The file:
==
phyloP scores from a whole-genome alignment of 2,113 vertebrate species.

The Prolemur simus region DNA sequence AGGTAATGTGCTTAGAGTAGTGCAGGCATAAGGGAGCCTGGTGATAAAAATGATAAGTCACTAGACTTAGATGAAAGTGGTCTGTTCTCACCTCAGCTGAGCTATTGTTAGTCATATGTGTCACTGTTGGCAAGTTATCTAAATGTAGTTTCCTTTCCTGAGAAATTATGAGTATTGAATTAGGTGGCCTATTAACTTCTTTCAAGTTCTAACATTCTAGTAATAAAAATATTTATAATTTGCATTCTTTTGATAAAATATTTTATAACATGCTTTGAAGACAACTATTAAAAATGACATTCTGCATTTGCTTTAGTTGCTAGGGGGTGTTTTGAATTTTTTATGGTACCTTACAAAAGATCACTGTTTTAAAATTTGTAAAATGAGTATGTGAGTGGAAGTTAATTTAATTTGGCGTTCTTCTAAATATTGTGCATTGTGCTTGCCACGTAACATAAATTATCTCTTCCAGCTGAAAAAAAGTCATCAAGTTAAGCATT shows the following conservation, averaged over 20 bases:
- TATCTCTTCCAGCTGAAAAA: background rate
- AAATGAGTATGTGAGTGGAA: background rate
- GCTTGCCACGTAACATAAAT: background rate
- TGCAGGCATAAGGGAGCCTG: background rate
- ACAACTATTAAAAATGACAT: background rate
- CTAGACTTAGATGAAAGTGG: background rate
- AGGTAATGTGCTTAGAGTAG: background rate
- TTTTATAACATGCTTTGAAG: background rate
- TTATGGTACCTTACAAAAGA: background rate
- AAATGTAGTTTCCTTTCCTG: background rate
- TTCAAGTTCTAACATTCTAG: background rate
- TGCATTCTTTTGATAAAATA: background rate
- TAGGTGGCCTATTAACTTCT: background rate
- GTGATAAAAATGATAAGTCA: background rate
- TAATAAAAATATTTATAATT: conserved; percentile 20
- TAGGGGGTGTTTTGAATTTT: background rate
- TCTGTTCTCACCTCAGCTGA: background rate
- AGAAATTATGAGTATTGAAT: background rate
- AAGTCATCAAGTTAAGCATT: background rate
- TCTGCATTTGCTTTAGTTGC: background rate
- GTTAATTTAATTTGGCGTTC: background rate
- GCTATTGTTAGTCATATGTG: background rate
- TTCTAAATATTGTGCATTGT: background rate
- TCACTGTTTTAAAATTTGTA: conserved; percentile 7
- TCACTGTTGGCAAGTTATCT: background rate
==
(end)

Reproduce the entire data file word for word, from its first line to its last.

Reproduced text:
phyloP scores from a whole-genome alignment of 2,113 vertebrate species.

The Prolemur simus region DNA sequence AGGTAATGTGCTTAGAGTAGTGCAGGCATAAGGGAGCCTGGTGATAAAAATGATAAGTCACTAGACTTAGATGAAAGTGGTCTGTTCTCACCTCAGCTGAGCTATTGTTAGTCATATGTGTCACTGTTGGCAAGTTATCTAAATGTAGTTTCCTTTCCTGAGAAATTATGAGTATTGAATTAGGTGGCCTATTAACTTCTTTCAAGTTCTAACATTCTAGTAATAAAAATATTTATAATTTGCATTCTTTTGATAAAATATTTTATAACATGCTTTGAAGACAACTATTAAAAATGACATTCTGCATTTGCTTTAGTTGCTAGGGGGTGTTTTGAATTTTTTATGGTACCTTACAAAAGATCACTGTTTTAAAATTTGTAAAATGAGTATGTGAGTGGAAGTTAATTTAATTTGGCGTTCTTCTAAATATTGTGCATTGTGCTTGCCACGTAACATAAATTATCTCTTCCAGCTGAAAAAAAGTCATCAAGTTAAGCATT shows the following conservation, averaged over 20 bases:
- TATCTCTTCCAGCTGAAAAA: background rate
- AAATGAGTATGTGAGTGGAA: background rate
- GCTTGCCACGTAACATAAAT: background rate
- TGCAGGCATAAGGGAGCCTG: background rate
- ACAACTATTAAAAATGACAT: background rate
- CTAGACTTAGATGAAAGTGG: background rate
- AGGTAATGTGCTTAGAGTAG: background rate
- TTTTATAACATGCTTTGAAG: background rate
- TTATGGTACCTTACAAAAGA: background rate
- AAATGTAGTTTCCTTTCCTG: background rate
- TTCAAGTTCTAACATTCTAG: background rate
- TGCATTCTTTTGATAAAATA: background rate
- TAGGTGGCCTATTAACTTCT: background rate
- GTGATAAAAATGATAAGTCA: background rate
- TAATAAAAATATTTATAATT: conserved; percentile 20
- TAGGGGGTGTTTTGAATTTT: background rate
- TCTGTTCTCACCTCAGCTGA: background rate
- AGAAATTATGAGTATTGAAT: background rate
- AAGTCATCAAGTTAAGCATT: background rate
- TCTGCATTTGCTTTAGTTGC: background rate
- GTTAATTTAATTTGGCGTTC: background rate
- GCTATTGTTAGTCATATGTG: background rate
- TTCTAAATATTGTGCATTGT: background rate
- TCACTGTTTTAAAATTTGTA: conserved; percentile 7
- TCACTGTTGGCAAGTTATCT: background rate